Trump Reveals Budget that Increases Military, National Security Spending
President Donald Trump released his first budget this morning with proposed spending totals for fiscal 2018 that largely slash domestic spending in favor of increased defense spending.
This budget blueprint outlines one year’s worth of spending on a small portion of federal outlays, instead of the typical budget blueprint from past administrations which included several years of spending totals, plus how much revenue the government expects to collect.
The budget also neglects to address “mandatory” spending programs such as Social Security, Medicare, and Medicaid–programs that do not require annual congressional approval. And it includes no mention of taxes, thus making it difficult to predict how much money will come in to the government over the next few years.
The budget does give details on the Trump administration’s plan for the “discretionary” section of the federal ledger–those programs Congress must approve each year which make up less than half of all federal spending.
To offset the proposed $54 billion increase in defense spending, the administration plans to siphon funds from most other federal agencies, even eliminate some altogether. Smaller agencies like the Corporation for Public Broadcasting, the Low Income House Energy Assistance Program, and the Chemical Safety Board would all get the ax under this new budget.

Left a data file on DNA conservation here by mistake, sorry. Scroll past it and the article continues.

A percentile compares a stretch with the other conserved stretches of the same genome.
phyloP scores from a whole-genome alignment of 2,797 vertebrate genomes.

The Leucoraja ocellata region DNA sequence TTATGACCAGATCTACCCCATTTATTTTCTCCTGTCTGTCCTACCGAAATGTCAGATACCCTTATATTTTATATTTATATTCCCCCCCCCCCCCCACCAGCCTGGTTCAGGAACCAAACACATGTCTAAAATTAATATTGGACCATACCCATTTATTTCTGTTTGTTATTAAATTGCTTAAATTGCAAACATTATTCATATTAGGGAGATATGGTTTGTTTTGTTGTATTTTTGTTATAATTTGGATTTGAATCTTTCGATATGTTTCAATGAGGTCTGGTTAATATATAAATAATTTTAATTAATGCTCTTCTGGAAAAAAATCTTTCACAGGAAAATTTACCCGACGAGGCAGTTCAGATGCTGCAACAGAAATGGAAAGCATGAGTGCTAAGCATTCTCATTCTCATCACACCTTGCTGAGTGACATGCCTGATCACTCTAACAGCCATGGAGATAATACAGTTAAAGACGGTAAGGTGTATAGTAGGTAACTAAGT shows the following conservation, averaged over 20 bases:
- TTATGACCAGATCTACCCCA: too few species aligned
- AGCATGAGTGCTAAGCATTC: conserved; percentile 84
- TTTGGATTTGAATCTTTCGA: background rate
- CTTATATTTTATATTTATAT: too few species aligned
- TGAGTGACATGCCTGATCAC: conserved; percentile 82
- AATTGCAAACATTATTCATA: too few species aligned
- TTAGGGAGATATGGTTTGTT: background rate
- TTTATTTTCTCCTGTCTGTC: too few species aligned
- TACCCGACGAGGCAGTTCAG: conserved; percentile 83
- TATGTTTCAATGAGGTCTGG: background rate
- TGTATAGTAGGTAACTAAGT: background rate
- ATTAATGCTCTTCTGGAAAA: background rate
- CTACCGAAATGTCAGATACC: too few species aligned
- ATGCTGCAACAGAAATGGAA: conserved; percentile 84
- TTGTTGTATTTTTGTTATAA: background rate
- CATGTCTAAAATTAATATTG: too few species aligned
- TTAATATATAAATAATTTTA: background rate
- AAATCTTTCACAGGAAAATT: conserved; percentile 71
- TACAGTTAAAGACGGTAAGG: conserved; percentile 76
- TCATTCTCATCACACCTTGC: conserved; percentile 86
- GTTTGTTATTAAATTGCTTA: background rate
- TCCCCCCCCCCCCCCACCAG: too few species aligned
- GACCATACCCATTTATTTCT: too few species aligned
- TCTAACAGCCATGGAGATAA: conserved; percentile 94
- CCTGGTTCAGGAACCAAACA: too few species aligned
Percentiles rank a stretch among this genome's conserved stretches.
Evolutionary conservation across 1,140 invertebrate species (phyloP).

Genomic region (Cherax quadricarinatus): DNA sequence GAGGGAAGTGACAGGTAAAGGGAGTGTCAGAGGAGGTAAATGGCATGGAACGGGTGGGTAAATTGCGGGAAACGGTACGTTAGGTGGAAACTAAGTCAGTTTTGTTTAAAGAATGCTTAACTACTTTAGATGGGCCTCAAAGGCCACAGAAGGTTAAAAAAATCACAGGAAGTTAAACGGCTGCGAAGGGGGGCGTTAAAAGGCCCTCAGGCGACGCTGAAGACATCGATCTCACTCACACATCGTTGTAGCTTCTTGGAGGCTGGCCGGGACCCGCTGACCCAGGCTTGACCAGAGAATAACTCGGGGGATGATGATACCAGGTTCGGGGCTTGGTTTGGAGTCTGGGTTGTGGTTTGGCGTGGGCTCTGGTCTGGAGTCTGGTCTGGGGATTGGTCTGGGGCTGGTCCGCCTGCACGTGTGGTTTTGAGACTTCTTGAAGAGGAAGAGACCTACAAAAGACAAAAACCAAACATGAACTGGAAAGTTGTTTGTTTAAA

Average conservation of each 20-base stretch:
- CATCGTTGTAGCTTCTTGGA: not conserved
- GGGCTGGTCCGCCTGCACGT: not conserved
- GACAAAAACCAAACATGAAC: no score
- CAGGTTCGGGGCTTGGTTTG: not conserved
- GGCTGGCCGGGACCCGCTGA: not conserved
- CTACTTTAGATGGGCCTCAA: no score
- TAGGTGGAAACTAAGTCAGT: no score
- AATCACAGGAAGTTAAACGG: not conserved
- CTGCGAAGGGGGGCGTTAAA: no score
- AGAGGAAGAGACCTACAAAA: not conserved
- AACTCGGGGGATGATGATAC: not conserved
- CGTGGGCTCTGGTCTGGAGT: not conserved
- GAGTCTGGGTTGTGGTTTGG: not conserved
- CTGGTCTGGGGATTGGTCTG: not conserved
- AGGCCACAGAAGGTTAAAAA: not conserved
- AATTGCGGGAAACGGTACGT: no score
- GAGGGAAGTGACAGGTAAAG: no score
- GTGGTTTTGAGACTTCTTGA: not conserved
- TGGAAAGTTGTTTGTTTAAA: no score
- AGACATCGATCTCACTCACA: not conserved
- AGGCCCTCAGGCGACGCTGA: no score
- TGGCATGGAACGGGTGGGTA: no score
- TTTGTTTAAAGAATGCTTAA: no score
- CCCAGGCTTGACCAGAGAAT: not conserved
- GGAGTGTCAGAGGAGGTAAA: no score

The largest cuts, however, would hit the State Department (almost 30 percent), the Environmental Protection Agency (31 percent), the Agriculture Department (21 percent), and the Department of Labor (20 percent). All to fund a 10 percent increase for the Pentagon.
"This is the America First budget," said Mick Mulvaney, director of the White House Office of Management and Budget, in a briefing with reporters before the document's release. "In fact, we wrote it using the president's own words. We went through his speeches. We went through articles that have been written about his policies ... and we turned those policies into numbers."
Along with Defense, the White House proposes spending increases for agencies that are almost entirely military and national security-related. The Department of Homeland Security would see a hike in funding of 6.8 percent, as would the Department of Veterans' Affairs (5.9 percent) and the National Nuclear Security Administration (11.3 percent).
However, like all White House budgets before, Trump’s blueprint is more a political document than an actual forecaster of government spending. Congress controls the spending and lawmakers may have other priorities for the nation’s funds.
"There's no question this is a hard-power budget," Mulvaney said. "It is not a soft-power budget. This is a hard-power budget. And that was done intentionally. The president very clearly wants to send a message to our allies and our potential adversaries that this is a strong-power administration."
Posted in General News
Tags: federal budget cuts